When the water’s really high, I pass on split shot to get my streamers and spinners deep and carry an assortment of bullet weights. When you need to punch through heavy current—or stay in the sweet spot—peg a bullet weight just ahead of your Rooster Tail or Zonker. These hydrodynamic weights nosedive faster than shot and won’t hurt lure or fly action.
4. Walleyes: Take it to the River
Pro: Joe Okada, joeokada.com
Home Water: Green Bay, Wisconsin
Bio: Okada is a touring walleye pro who specializes in catching trophies in everything from huge lakes to small rivers.
Essential Lure: Rapala Countdown Minnow
“Walleyes run up rivers in fall,” Okada says. “This is where they winter over, and in early spring their location offers anglers without boats the best shot at prespawn giants. Most rivers have known spots, like slack holes below dams that get pounded, but if you’re willing to hunt, you can find less pressured fish. Also, the higher the water, the more the walleyes will gravitate to shallow runs, and this time of year they can sit really skinny. Focus on areas of slower current near confluences of smaller creeks, or eddies behind small wingdams.”
“What’s different about fishing rivers early in the season is that you can get away with one small box of lures and a pair of waders instead of five trolling rods and 10 tackle bags,” Okada says. “But if there’s one thing you need in that box, it’s a No. 7 Rapala Countdown Minnow in chartreuse. You want a color that stands out. These lures also have a heavier lip than similar baits, which helps them dig more quickly in current. I’ve always found a slow, steady retrieve most productive.”
I don’t really like putting attractants on my lures. About the only time I use them is early in spring when the conditions are nasty, because anything you can do to make a lure stand out is helpful. I avoid sprays, liquids, and dips, and instead use FishSticks Lure Enhancer ($11; fishstickslureenhancer.com), which comes in a tube like Chapstick. It rolls on, doesn’t melt, and won’t ever funk up your tackle bag, car seat, or boat deck.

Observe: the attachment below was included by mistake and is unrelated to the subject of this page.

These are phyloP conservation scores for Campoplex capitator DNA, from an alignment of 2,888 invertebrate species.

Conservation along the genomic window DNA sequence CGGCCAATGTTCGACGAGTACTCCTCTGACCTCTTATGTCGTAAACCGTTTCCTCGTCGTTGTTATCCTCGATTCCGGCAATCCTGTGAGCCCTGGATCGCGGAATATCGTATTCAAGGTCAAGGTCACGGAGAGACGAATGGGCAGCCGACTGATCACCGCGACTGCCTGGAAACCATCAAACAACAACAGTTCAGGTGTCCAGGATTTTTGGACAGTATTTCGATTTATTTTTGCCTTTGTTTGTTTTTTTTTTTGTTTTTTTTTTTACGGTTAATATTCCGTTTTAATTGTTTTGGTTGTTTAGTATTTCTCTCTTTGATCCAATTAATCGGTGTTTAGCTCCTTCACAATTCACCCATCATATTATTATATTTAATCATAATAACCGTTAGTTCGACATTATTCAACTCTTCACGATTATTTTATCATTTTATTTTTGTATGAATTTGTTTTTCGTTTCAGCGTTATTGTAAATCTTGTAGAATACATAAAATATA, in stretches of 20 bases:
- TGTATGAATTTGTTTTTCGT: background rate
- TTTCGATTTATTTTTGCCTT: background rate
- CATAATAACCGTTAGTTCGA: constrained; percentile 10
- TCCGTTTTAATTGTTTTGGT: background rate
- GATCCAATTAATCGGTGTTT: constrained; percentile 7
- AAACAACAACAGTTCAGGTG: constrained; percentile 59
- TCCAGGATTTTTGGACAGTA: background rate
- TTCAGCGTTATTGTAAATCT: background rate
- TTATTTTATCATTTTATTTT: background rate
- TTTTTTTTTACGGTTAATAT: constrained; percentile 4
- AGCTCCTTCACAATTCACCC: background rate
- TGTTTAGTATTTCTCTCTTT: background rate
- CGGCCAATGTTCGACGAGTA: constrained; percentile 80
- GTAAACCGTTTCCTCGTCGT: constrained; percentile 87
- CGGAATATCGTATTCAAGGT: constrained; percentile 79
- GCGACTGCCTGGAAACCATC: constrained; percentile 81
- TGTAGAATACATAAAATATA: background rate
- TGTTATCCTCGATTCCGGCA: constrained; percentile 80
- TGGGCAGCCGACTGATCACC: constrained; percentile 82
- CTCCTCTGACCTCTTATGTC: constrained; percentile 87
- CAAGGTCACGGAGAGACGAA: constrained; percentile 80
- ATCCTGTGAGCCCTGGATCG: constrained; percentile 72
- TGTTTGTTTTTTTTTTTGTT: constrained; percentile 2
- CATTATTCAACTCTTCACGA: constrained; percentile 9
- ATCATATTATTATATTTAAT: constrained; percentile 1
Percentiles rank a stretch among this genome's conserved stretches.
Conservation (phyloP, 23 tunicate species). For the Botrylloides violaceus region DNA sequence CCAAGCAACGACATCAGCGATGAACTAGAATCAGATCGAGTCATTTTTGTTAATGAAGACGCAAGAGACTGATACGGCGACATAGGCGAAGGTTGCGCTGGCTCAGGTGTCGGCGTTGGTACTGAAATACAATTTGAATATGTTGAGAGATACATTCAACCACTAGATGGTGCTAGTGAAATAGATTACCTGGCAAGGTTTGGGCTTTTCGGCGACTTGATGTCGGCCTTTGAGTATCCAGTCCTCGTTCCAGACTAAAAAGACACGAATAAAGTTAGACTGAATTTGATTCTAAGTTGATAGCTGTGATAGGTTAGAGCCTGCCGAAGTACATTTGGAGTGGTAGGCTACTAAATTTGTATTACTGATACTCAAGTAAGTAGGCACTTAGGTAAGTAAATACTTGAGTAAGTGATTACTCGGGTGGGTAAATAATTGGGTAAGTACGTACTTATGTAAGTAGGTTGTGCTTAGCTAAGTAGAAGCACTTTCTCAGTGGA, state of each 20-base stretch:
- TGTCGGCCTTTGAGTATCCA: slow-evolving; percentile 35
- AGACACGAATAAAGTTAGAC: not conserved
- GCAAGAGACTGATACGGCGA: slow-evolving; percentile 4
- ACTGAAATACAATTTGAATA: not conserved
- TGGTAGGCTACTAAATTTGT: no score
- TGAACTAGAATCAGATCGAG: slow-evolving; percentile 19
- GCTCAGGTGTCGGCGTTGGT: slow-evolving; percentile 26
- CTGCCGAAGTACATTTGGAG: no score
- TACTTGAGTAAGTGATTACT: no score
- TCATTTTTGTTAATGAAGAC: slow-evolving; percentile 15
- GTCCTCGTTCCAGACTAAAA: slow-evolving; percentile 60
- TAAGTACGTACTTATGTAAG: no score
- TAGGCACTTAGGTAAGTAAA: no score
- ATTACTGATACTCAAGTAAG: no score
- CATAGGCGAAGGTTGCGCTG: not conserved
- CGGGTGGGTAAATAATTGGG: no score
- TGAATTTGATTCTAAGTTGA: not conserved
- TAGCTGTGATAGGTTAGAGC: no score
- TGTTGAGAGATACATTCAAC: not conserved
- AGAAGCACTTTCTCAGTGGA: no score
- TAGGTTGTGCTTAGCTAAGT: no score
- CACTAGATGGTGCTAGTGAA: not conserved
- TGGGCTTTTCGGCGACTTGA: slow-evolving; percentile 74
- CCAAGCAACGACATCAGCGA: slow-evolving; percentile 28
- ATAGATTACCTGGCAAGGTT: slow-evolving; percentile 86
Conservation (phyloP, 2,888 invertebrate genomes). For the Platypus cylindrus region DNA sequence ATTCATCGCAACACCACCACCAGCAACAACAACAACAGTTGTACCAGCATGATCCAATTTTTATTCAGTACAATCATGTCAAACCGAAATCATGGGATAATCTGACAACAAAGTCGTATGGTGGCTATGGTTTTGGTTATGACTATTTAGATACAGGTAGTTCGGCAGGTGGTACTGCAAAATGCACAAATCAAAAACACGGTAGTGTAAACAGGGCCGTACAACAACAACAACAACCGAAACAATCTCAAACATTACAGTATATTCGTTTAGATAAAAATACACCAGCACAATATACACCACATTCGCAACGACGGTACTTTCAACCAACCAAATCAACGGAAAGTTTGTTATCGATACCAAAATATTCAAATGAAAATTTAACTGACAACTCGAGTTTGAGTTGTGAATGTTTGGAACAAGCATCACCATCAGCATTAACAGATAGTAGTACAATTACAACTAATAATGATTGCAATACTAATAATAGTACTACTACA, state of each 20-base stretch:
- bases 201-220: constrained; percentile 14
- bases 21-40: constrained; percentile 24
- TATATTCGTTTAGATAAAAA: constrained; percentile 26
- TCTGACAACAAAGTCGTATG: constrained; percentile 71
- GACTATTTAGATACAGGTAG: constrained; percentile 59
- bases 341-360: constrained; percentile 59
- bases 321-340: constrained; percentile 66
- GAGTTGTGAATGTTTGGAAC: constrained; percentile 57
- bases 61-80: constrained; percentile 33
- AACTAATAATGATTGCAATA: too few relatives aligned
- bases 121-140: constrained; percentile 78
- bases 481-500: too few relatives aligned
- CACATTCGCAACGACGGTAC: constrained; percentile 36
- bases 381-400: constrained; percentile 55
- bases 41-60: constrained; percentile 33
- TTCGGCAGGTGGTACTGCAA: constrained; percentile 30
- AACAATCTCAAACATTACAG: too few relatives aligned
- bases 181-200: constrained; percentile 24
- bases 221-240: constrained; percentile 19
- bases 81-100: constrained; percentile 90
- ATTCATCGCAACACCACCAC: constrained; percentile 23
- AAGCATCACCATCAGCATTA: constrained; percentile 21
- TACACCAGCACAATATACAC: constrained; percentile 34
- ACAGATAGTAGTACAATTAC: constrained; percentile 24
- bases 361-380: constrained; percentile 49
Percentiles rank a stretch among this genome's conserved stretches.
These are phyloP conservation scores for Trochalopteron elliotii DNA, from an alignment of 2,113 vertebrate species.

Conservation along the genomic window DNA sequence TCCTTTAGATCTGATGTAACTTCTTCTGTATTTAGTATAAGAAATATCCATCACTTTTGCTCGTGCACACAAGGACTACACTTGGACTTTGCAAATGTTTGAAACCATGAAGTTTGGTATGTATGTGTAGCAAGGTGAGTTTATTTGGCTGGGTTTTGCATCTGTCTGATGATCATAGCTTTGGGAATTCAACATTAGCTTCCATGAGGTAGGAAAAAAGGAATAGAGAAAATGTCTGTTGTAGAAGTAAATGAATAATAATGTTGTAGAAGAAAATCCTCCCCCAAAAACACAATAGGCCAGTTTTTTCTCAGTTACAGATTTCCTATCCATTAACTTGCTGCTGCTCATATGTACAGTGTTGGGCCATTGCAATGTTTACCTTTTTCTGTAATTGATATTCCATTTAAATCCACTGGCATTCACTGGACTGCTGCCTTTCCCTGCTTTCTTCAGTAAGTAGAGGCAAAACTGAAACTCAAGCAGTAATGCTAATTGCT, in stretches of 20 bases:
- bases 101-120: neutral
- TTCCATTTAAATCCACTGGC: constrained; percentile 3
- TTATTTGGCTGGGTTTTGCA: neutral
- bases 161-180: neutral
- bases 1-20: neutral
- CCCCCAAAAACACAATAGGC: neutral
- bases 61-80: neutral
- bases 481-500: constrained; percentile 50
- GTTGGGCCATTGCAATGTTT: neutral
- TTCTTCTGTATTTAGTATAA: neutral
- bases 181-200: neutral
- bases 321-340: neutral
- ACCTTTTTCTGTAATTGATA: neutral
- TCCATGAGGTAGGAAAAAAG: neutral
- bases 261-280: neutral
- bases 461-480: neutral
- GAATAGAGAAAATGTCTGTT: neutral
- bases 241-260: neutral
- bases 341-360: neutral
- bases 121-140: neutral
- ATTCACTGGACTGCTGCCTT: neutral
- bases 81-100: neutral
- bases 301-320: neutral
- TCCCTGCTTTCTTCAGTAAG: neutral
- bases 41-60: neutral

5. Crappies: Invade the Tree House
Pro: Kyle Schoenherr, allseasonscrappiefishing.com
Home Water: Rend Lake, Illinois
Bio: **A Crappie Masters pro, Schoenherr has been fishing Rend since he was a kid.
**Essential Lure: Road Runner–Glow Tube Combination
“In early spring, finding fish is less about water temperature and more about clarity. The muddier the water, the shallower the fish hold. This time of year, I’m trying to intercept big prespawn fish as they transition to the spawning grounds. I typically find them over wood, flooded timber, or riprap 5 to 10 feet deep at the mouths of bays. Thing is, a spot that’s hot today might be dead tomorrow because the fish are moving, so be prepared to hunt.”
“Good electronics are key,” Schoenherr says, “because you need a clear picture of exactly where the fish are holding on the structure. Once I have that, I’ll use the trolling motor to hold me in position directly over them for vertical jigging. When the water is dirty, I lean on a Road Runner jighead tipped with a 2-inch glow-in-the-dark tube. I’ve done a lot of testing with glow baits, and you’d be surprised what a huge difference they can make in drawing strikes compared to non-glowing tubes when the visibility is low. Because you can quickly change depth, I use jigs more often than live bait in March.”
Play the long game
6. Northern Pike: Go Spoon Bending
Pro: Patrick Babcock, creeriverlodge.ca
Home Water: Wapata Lake, Saskatchewan
Bio: Babcock owns Cree River Lodge and has been guiding for pike since he was 14.
Essential Lure: Len Thompson Spoon
“As soon as the ice comes off, the pike will gravitate to shallow, sandy, or muddy bays,” Babcock says. “These flats are usually a few degrees warmer than the main lake, and the pike need that warmth to speed up their metabolism. We’re lucky, because while the water is high in the beginning of the season, it’s very clear, which actually makes early spring the best time to sight-fish. Once all the water in the lake warms up, these fish will move to the weedbeds and become more difficult to pinpoint.”
“How pike react to lures at this time of year can vary from day to day depending on the water temperature and weather,” Babcock says. “Sometimes you need to retrieve slowly because the fish are cold and don’t want to move far or fast. The next day, they’ll charge a lure that’s ripping. But as a general rule, I like to cast 15 to 20 feet past the fish I’m trying to catch and start with a fast retrieve. I’ll stop the lure just as it reaches the pike, and then pick up the speed again. My go-to lure would be a Len Thompson Spoon, size 2 in black and yellow.”
Be a Blade Runner
Early in the season when the water is stained, a simple spinner blade can really save the day. Try replacing the rear hook of your jerkbait or crankbait with a spinner blade on a barrel swivel. You can also slide a spinner blade and clevis (the kind used to make walleye worm rigs) ahead of your streamer flies. Yeah, it’s dirty, but so is the water, and the extra flash and vibration can mean the difference between playing fish and playing in the mud.